Kidnapping is big business in Colombia
(CNN) -- Colombia is considered to be the kidnapping capital of the world, with rival guerrilla and paramilitary groups abducting civilians and using ransom money to finance their 37-year civil war.
The U.S. State Department estimates that more than 3,000 people are kidnapped in Colombia each year. The British Medical Journal reports that is more than half of the world's kidnappings.
Only a handful are Americans and Europeans. Most are Colombians who are either wealthy or who can scrape together ransoms as low as a few thousand dollars.
Mike Ackerman, founder of The Ackerman Group, a Miami, Florida-based firm that consults companies in kidnap and ransom cases, said about 50 non-Colombians are abducted each year. Experts say it is impossible to know the exact number because many kidnappings go unreported.
Ackerman said kidnappers often set up road blocks and question motorists to decide if they are worth kidnapping and how much ransom to demand.
Scottish oil engineer Alistair Taylor, who has been held hostage for the nearly 20 months by communist guerrillas in Colombia, was kidnapped during a drive to work. National Liberation Army (ELN) rebels are demanding a $3 million ransom from his employers, the Texas oil firm Weatherford International. CNN correspondent Karl Penhaul met with the rebels and with Taylor recently and discussed his life as a hostage.
Many companies operating in Colombia and other high-risk countries take out ransom insurance policies on their employees because the risk of kidnapping is so high.
"I would say most large companies, most Fortune 500 companies are insured," Ackerman said.
Most companies will not say whether they are insured, because doing so could invalidate their policies and put their employees at greater risk of being grabbed by kidnappers hoping for multimillion dollar paydays.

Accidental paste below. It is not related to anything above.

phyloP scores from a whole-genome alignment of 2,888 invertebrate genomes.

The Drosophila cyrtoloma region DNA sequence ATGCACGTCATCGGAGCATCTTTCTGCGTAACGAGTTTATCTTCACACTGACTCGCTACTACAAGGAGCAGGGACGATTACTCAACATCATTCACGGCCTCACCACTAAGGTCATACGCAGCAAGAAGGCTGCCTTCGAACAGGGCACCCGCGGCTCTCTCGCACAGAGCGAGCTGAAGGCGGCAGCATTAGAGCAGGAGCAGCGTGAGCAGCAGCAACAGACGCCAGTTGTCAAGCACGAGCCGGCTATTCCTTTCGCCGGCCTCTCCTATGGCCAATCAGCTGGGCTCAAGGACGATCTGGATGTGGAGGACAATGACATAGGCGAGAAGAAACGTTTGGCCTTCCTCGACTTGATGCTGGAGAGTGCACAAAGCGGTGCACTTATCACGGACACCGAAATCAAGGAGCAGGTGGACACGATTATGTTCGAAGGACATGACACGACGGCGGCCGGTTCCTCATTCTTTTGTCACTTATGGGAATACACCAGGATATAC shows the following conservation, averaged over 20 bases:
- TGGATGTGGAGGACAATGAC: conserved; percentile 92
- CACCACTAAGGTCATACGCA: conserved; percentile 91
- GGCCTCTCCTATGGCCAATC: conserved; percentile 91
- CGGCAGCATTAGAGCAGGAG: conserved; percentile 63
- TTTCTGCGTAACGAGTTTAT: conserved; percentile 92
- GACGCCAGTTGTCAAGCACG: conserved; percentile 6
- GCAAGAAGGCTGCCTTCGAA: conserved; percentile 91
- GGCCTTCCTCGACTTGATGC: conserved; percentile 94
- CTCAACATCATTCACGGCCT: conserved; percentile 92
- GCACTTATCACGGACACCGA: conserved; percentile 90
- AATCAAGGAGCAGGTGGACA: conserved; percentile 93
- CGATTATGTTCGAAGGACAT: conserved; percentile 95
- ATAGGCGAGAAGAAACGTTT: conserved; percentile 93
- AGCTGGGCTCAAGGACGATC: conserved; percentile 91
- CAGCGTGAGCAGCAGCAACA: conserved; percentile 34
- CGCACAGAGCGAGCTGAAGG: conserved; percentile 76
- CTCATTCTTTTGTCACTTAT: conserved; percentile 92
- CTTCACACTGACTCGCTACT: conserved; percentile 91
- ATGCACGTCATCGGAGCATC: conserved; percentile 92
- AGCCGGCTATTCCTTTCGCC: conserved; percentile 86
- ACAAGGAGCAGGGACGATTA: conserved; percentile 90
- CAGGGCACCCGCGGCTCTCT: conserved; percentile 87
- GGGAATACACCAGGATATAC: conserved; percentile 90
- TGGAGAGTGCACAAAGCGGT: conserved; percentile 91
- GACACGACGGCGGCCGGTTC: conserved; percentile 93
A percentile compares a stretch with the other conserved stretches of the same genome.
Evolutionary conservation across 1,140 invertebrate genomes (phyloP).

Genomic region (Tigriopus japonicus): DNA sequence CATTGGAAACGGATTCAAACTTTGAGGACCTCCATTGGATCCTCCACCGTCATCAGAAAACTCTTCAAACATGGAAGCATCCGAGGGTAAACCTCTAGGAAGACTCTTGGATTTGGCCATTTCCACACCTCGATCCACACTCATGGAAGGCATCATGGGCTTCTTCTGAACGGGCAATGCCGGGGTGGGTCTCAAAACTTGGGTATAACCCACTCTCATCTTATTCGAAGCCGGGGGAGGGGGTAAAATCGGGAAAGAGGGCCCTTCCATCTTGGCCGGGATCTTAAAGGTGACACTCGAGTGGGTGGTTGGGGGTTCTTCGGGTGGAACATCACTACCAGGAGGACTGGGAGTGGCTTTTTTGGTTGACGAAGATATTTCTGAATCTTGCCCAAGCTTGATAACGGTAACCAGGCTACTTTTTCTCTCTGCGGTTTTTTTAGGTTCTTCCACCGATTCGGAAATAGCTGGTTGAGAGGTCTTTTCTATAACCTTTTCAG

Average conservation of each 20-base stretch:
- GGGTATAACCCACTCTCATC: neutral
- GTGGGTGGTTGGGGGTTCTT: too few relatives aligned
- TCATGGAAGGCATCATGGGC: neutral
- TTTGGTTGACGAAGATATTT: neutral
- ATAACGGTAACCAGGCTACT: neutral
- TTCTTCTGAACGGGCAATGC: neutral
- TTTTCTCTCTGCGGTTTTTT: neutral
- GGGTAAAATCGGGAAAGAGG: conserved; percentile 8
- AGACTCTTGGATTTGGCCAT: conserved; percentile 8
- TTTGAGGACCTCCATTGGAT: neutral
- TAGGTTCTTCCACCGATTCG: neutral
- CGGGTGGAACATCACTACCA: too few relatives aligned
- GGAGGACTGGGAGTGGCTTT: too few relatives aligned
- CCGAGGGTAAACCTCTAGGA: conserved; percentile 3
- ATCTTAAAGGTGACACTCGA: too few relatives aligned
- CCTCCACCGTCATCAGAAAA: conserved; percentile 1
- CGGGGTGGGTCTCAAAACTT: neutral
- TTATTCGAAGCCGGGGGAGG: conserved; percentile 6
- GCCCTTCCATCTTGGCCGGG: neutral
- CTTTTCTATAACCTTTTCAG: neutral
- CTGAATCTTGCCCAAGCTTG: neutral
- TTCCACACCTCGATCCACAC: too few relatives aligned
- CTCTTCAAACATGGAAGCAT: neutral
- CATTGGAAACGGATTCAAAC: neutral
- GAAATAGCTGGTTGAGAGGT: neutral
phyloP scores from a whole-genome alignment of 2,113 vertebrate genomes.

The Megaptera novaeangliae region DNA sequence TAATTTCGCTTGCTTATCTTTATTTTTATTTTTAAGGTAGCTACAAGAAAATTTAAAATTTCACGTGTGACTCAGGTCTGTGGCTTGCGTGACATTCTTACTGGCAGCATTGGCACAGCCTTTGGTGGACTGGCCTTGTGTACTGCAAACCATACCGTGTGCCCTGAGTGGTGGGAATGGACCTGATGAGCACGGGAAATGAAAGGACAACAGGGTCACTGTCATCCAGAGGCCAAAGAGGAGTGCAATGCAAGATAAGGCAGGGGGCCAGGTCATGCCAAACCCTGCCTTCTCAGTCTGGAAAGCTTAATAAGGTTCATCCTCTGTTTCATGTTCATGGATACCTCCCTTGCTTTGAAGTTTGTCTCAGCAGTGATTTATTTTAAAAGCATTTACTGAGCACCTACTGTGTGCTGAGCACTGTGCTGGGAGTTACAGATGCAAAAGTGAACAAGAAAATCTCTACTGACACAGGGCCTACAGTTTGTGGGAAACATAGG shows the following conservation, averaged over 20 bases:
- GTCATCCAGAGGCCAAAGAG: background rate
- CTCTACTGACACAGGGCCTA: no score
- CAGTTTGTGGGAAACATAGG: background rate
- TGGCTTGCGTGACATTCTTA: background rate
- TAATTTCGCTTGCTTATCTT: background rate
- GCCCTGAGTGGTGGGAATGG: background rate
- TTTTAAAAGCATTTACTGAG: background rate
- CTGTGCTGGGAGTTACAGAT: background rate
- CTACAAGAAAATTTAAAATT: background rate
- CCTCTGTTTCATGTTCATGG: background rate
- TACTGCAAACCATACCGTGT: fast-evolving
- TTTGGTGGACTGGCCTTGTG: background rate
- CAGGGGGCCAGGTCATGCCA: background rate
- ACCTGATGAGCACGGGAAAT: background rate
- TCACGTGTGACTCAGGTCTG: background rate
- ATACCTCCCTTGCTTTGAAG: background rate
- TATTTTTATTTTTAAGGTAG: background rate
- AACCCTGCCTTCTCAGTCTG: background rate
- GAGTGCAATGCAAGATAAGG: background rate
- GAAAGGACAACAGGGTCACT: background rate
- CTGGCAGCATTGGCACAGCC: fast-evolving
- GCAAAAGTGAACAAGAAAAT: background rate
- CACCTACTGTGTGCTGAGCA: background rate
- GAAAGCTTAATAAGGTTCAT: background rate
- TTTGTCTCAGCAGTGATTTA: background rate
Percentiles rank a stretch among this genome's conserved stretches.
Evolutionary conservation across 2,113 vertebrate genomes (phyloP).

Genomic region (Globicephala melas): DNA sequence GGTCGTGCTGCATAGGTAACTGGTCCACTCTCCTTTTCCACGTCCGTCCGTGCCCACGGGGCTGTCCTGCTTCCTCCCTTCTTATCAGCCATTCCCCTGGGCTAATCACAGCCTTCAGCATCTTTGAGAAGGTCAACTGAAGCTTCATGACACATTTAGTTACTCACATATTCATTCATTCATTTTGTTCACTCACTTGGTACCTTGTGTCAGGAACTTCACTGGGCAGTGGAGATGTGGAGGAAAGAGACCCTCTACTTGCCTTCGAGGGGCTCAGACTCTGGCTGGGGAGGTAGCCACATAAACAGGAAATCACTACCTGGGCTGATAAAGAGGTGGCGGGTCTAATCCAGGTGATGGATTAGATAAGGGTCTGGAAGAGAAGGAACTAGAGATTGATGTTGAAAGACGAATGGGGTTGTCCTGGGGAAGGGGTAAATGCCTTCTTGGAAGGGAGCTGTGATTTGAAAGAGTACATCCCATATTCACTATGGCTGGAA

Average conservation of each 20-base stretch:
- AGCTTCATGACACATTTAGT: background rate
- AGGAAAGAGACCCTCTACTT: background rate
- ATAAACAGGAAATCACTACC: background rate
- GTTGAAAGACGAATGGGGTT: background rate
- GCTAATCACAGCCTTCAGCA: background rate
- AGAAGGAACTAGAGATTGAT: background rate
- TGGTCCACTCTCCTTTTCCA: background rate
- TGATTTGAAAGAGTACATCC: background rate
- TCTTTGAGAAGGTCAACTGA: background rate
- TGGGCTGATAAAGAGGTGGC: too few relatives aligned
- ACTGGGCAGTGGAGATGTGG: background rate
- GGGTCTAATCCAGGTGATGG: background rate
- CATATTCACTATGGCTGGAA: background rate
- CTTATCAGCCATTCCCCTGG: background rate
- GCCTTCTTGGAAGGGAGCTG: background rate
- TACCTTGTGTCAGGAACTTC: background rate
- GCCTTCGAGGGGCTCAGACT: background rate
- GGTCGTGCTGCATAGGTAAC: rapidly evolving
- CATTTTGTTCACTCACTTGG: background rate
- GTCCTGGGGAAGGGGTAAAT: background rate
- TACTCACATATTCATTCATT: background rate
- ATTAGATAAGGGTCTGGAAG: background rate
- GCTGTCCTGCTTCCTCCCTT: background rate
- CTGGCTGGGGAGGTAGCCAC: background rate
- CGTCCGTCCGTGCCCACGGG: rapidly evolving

According to the U.S. State Department, most Americans kidnapped in Colombia are taken by guerrilla groups, principally the Revolutionary Armed Forces of Colombia (FARC) and the ELN. Both are considered terrorist organizations by the U.S. government. There are several smaller groups as well.
The motivation for the kidnappings is usually money, not politics.
"They are political groups that do the kidnapping, but they're out for money. The political groups have to support themselves and one of the ways that they support themselves is through these ransoms," Ackerman said.
Colombia is not the only country with the problem. Ackerman said kidnappings are becoming more common in Mexico, Central America, Brazil, Chechnya, the Philippines and, recently, in Haiti.
Nick Catrantzos of the Control Risks Group, an international firm based in London, England, said kidnapping groups are organized and entrepreneurial.
"They specialize in these things, they develop these cottage industries, [with] a specialization that would make Henry Ford proud," Catrantzos said.
"There are separate gangs that will actually snatch people and then sell them to the highest bidders to the largest organizations," Catrantzos said, "and from that there are separate gangs that contract out for different portions of the kidnapping experience if you will."
He said in many cases the people who guard the victims are simply hired hands who have little contact with the organizers of the kidnapping.
Control Risk has handled about 1,000 cases over the last 25 years.
Catrantzos said there are things companies can do to reduce the risk of their exposure to kidnappers -- but the risk cannot be eliminated.
"The safest way to eliminate risk is to do nothing, to stay at home and never do any business. The minute you eliminate all risk you eliminate all opportunity," he said.
Some of the most important things people can do to reduce their risks are to keep a low profile and avoid setting routines that kidnappers could follow.
Catrantzos said people are most likely to be targeted at home, at work, or while traveling between home and work.
If a person is kidnapped, his government can help his family or employer contact the proper authorities to help secure his release. Many governments, however, including the United States, refuse to pay ransoms or make other concessions to kidnappers.
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